All relationships go through highs and lows. In the beginning, you just can’t get enough of one another. But, after a while things can grow stale. This doesn’t necessarily mean the relationship will end. But, it does mean that you will need to work much harder at it.
The thought of ending your marriage, is very scary. It can be overwhelming. You might try to not think about it, but that doesn’t work. Eventually, your problems in the relationship catch up. If that’s the case, then you must do something about them now.
Here are 7 relationship problems, you must fix ASAP:
- You talk to your friends more than you talk to your spouse. Your spouse should be your confidant and best friend. You should be able to talk to your spouse about anything. You shouldn’t fear that you will be judged, ignored or made fun of. If you are turning more to your friends than your spouse, then the question is why?
- You have nothing to fight about. Rarely, if ever, do you see a relationship where there are no disagreements. Fighting is actually a form of communication. When you stop caring about your spouse, you stop fighting. When you have a disagreement and you are able to resolve it, you learn a lot about your partner. It can actually help create safety in the relationship, when done respectfully.
- You aren’t having fun together anymore. Fun is the glue in a relationship. This is what will help keep you together during the tough times. When was the last time that you and your spouse, just laughed together? Think back to the beginning, when fun was simple. You couldn’t wait to see your spouse at the end of the day.
- You are living as roommates, rather than a couple. This is an easy one to happen. You are busy with work, the kids, and the house. Life just begins to take over. Sure, there is food in the fridge, but when is the last time you spent quality time together as a couple? This is when you need to schedule time together. Spending quality time together as a couple is one of the best things you can do for your marriage.
- You just can’t let go of the negative perspective, you have about the relationship. This is when the negative overrides the positive. Even when your spouse is genuinely doing something positive, you don’t notice or interpret it as negative. This is also known as, chip on the shoulder. If this is the case, then you need couples counseling. This will help you understand where the chip came from, and how to let go and move forward.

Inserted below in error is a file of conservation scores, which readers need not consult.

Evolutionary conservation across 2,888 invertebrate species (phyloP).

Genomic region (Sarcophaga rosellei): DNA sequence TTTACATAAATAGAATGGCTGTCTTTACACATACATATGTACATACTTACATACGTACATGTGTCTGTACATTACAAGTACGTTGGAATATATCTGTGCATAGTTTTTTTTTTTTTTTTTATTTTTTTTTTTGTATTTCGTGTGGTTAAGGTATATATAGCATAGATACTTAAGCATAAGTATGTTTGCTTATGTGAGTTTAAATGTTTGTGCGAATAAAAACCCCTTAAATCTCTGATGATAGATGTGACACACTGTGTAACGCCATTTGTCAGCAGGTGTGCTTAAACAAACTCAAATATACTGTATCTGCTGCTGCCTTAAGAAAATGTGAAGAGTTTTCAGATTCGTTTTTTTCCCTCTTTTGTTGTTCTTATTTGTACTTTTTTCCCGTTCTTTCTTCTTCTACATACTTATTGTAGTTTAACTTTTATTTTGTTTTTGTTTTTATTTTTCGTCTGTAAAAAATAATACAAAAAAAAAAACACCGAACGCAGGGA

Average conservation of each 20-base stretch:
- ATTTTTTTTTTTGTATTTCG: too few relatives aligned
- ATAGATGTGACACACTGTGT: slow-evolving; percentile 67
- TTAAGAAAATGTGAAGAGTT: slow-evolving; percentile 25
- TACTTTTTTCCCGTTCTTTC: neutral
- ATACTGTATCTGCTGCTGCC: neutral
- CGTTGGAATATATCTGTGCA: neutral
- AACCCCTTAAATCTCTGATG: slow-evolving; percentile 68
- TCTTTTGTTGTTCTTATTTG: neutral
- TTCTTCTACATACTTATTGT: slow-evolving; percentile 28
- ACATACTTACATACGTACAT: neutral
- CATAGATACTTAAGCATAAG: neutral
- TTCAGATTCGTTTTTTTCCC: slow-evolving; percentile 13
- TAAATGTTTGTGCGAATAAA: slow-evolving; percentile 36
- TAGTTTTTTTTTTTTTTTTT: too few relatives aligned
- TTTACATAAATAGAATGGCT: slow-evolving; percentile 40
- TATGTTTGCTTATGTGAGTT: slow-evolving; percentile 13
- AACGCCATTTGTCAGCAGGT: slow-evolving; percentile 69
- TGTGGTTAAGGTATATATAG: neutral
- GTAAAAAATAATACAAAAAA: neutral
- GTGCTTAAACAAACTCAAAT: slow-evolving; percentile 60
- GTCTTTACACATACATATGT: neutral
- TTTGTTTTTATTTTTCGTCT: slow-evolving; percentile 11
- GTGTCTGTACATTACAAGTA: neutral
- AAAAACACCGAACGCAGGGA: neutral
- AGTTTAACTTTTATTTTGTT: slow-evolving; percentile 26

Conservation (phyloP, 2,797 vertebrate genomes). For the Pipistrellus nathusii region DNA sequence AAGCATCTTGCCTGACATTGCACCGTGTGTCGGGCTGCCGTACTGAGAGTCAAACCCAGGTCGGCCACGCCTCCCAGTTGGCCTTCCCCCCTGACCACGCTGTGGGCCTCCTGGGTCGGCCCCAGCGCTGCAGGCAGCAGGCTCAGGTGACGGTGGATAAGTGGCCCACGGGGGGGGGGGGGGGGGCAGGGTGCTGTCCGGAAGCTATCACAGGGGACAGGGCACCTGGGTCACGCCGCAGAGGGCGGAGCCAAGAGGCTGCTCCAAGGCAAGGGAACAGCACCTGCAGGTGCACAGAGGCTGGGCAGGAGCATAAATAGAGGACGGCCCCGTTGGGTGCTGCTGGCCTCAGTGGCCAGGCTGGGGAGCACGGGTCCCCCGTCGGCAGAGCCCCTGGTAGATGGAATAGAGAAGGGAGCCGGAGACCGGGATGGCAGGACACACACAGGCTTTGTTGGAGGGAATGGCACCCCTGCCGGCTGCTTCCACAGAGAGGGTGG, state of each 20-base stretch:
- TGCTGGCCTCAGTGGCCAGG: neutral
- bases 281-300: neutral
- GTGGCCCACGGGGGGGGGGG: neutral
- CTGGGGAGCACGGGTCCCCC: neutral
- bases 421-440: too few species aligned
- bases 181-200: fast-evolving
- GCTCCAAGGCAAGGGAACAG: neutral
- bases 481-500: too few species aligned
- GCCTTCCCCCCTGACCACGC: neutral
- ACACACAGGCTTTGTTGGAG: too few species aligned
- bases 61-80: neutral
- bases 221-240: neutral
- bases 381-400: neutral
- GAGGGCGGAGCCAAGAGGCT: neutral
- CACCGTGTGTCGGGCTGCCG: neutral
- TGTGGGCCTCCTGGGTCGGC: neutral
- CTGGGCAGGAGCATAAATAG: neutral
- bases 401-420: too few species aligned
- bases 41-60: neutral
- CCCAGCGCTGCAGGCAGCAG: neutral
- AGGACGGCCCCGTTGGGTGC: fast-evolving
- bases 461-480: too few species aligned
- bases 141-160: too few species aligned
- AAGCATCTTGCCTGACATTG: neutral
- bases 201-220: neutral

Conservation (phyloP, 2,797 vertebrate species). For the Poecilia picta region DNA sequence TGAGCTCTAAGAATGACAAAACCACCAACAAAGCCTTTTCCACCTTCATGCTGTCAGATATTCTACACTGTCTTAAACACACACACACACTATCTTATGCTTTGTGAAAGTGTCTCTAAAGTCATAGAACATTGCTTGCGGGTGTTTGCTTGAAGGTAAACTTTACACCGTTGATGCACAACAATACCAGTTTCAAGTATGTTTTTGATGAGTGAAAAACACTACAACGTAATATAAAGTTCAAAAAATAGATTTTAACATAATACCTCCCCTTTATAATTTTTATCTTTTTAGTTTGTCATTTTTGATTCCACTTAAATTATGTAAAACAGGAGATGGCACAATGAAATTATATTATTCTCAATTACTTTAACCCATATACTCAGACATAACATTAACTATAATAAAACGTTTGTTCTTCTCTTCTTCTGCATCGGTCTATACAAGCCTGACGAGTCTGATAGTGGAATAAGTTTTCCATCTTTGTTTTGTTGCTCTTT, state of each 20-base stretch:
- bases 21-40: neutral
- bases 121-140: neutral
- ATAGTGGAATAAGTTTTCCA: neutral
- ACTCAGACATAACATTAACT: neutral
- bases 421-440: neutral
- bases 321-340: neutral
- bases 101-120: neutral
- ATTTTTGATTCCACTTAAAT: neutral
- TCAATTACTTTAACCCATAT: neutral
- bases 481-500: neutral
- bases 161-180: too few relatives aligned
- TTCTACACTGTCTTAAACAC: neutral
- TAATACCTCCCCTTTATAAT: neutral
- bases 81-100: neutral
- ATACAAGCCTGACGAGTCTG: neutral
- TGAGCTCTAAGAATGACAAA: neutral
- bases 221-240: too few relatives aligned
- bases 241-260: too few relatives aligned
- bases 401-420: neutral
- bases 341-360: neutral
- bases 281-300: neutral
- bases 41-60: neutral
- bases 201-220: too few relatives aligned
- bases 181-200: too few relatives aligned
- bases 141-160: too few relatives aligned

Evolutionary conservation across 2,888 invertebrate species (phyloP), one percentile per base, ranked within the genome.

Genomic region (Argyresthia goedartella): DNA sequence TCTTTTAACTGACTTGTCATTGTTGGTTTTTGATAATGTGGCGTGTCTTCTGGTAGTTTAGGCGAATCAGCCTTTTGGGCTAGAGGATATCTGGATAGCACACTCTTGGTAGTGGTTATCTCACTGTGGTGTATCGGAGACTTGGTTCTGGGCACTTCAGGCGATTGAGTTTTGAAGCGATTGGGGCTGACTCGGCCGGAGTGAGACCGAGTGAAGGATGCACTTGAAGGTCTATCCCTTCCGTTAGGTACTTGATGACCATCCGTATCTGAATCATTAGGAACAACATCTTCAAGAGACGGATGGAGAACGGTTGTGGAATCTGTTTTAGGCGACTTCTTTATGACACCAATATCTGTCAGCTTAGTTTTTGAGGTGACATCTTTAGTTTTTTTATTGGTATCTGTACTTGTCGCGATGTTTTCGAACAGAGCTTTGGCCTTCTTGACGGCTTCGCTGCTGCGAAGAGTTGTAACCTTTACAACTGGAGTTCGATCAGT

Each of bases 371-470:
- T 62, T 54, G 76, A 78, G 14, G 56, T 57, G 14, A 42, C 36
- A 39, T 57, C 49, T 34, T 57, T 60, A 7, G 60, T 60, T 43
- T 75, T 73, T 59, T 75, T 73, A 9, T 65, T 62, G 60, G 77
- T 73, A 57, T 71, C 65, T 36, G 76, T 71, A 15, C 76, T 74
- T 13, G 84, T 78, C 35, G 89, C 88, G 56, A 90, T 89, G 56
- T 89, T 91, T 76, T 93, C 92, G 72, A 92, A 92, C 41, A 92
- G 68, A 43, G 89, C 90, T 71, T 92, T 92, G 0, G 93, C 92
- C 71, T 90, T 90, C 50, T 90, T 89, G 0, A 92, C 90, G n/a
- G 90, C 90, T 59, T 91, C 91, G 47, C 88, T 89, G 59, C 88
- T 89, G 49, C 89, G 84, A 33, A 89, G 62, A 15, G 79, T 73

- You don’t trust your spouse anymore. Trust is the foundation to a healthy relationship. This doesn’t necessarily mean your spouse is having an affair. An interesting finding with the research of The Gottman Method for Couples, is that couples are always making bids of affection towards one another. A bid can be a smile, a nod, asking about your spouses day, or asking your spouse out on a date. There are a range of bids, and they are always happening. You can either turn towards the bid or away from the bid. What’s important is that the bid is done out of love, and that your partner gets the bid. It’s also important that you turn towards your partner. The more the better. If you turn away, over time this can destroy the trust. It can also lead to your partner misinterpreting you.
- You just aren’t that fond of your spouse anymore. This means you don’t feel your spouse really understands or gets you. This makes you question if your partner really has your back or not? This is what you need more than anything else in a relationship.
If you said yes to any of these, then your relationship is in trouble. The good news is there is help. But, you will have to work at it. There is no magic wand for your relationship. Couples that work hard at their marriage, stay together and enjoy the benefits of a long lasting, and healthy relationship.
Lianne Avila is a Licensed Marriage & Family Therapist, in San Mateo, CA. She has been trained to use The Gottman Method for Couples. She has helped many couples through the bumps in their relationship. For more information, please call or email (650) 892-0357 or Lianne@LessonsforLove.com.